The next-man-in philosophy is no stranger to the world of sports. When a player gets hurt, it’s up to the next guy to step in and fill the void. Josh Beckett, Jacoby Ellsbury, Mike Lowell, Jeremy Hermida and Jed Lowrie were already on the disabled list when catcher Victor Martinez and second baseman Dustin Pedroia joined them in the past week.
Pedroia’s absence may be the biggest hit yet. The former American League Most Valuable Player and Rookie of the Year was in the middle of busting out of a slump before he fouled a ball of his foot on June 25. He’d raised his average 40 points in the two weeks leading up to the injury, but a broken foot is expected to sideline him for six weeks.
Still, the Red Sox enter the month of July right on the heels of the New York Yankees in the ever-exciting race for the American League East title. And Boston entered Wednesday on a three-game winning streak since losing Pedroia. At least for now, the next-man-in approach hasn’t stopped the Red Sox from being one of the top teams in Major League Baseball.
Dustin Pedroia joined The Big Show on WEEI in Boston to talk about his broken foot, how he’s passing the time while rehabbing and how the Red Sox will survive without him.
On how he broke his foot by fouling a ball of it:
“When you hit the ball that hard and you hit that part of your foot, something’s going to give. You should have checked the ball. The ball was pretty messed up, too.”
On how long Pedroia will be out of the Red Sox lineup:
“I go to the doctor the other day and I’m waiting to hear and everything. Me and [head athletic trainer] Mikey Reinold are just getting out of the car and he’s dropping me off at my place. I get up and sit down on my couch and there it is on the Bottom Line that I’m out six weeks. I’m like, ‘Man, I wish they would’ve told me that at the doctor’s office.'”
On whether he knew his foot was broken right away:
“It hurt. Usually when you do that, and I’ve done that 1,000 times in my life … but I missed [my pad]. I went to get up and it was cold that night and I was just thinking it got me pretty good but it was cold and that’s it. Maybe that’s it. But I went to try and get up and I really couldn’t walk. Tito and Mike Reinold came out and asked ‘What do you got?’ I said, ‘Let me finish the bat and we’ll see.’ Thank God he threw me a ball because that would’ve been a circus, me trying to run to first base.”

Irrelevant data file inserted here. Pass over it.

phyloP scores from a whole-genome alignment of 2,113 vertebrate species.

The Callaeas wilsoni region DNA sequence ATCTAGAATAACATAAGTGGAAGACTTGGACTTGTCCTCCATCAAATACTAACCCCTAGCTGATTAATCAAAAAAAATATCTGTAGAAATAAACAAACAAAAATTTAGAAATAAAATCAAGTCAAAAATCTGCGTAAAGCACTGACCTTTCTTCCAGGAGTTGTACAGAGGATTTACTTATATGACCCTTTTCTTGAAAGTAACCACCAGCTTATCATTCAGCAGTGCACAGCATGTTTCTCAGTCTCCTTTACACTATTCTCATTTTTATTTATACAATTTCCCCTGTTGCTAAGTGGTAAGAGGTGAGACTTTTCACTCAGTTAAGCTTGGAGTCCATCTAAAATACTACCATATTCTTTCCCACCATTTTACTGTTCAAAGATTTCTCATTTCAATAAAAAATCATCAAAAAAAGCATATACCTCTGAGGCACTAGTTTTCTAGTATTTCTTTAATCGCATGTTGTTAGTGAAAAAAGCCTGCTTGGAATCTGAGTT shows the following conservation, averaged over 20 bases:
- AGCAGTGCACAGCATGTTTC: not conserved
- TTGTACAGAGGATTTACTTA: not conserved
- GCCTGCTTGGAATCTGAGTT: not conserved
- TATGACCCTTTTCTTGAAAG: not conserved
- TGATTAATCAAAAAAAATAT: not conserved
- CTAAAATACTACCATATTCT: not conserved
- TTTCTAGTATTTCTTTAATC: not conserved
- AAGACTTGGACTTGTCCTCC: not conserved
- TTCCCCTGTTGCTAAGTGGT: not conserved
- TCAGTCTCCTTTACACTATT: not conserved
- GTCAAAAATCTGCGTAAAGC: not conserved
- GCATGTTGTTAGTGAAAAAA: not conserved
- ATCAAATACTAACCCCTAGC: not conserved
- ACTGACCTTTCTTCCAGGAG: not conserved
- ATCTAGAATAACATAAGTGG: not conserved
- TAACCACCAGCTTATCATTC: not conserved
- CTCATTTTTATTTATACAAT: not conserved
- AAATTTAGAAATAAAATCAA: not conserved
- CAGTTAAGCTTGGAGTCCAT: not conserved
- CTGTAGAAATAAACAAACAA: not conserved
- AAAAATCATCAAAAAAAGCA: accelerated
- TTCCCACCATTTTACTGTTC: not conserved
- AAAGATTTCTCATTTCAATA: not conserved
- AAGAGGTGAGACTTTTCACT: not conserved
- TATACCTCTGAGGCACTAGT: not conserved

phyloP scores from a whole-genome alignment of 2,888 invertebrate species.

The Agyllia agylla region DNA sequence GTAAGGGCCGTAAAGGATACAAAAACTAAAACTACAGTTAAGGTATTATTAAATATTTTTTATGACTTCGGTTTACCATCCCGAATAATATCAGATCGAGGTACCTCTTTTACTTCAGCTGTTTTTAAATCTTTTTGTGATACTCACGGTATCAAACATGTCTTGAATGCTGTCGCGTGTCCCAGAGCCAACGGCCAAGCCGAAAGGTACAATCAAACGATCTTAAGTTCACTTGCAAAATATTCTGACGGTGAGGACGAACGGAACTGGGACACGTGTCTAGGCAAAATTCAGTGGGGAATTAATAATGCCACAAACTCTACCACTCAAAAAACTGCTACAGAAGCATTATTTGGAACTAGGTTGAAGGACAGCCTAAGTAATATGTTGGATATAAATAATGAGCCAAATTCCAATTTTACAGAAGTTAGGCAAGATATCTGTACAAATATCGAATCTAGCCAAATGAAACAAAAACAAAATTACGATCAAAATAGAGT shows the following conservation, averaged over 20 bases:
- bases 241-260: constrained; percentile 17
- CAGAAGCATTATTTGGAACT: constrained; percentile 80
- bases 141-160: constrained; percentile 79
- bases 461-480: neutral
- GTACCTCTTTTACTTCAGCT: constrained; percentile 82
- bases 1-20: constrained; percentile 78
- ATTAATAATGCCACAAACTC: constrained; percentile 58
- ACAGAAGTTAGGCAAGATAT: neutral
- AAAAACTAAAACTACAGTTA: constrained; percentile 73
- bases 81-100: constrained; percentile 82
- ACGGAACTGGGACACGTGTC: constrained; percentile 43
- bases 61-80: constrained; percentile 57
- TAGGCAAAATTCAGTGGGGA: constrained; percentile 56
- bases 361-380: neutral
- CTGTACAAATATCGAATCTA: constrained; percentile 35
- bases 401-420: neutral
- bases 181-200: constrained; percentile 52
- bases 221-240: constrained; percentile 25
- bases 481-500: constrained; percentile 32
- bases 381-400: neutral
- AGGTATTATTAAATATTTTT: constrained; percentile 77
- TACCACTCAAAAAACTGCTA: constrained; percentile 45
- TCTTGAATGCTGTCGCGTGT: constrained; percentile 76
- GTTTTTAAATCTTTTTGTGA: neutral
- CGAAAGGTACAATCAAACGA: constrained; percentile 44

On how the Red Sox have had success with their fresh faces:
“We’ve had a lot of guys get hurt all year. Each guy that steps up just feels that they can play good and fill the role. Every guy that has stepped up for a guy that has been injured has performed well. If they keep that going, when everyone gets healthy, we’re going to be one of the best teams in the big leagues. And we already are, with guys hurt. So it’s pretty exciting.”
On how he busted out of a recent slump:
“I tweaked my knee earlier in the year and that kind of affected me a little bit. That last game in Cleveland, I got a couple hits and then I think we had an off day. I started to feel better physically and the game started to slow down for me. … Then I kind of just took off. That’s what I’ve done. I’m kind of a consistent hitter, but I have my hot streaks and my cold streaks. Once I got going, I felt like I couldn’t get out, so it’s just tough timing breaking my foot.”
On how crazy he’ll go with all the downtime due to injury:
“I actually do more stuff now than I did before when I was playing. I got [to Fenway Park] at the same time and did all my rehab, then went up and lifted weights for about 45 minutes. Then I actually went down and took ground balls on my knees and threw a little bit. I want to make sure my arm doesn’t get out of shape and my hand-eye, I want to make sure that’s fine so when I’m healed up, play a couple games and then let’s rock.”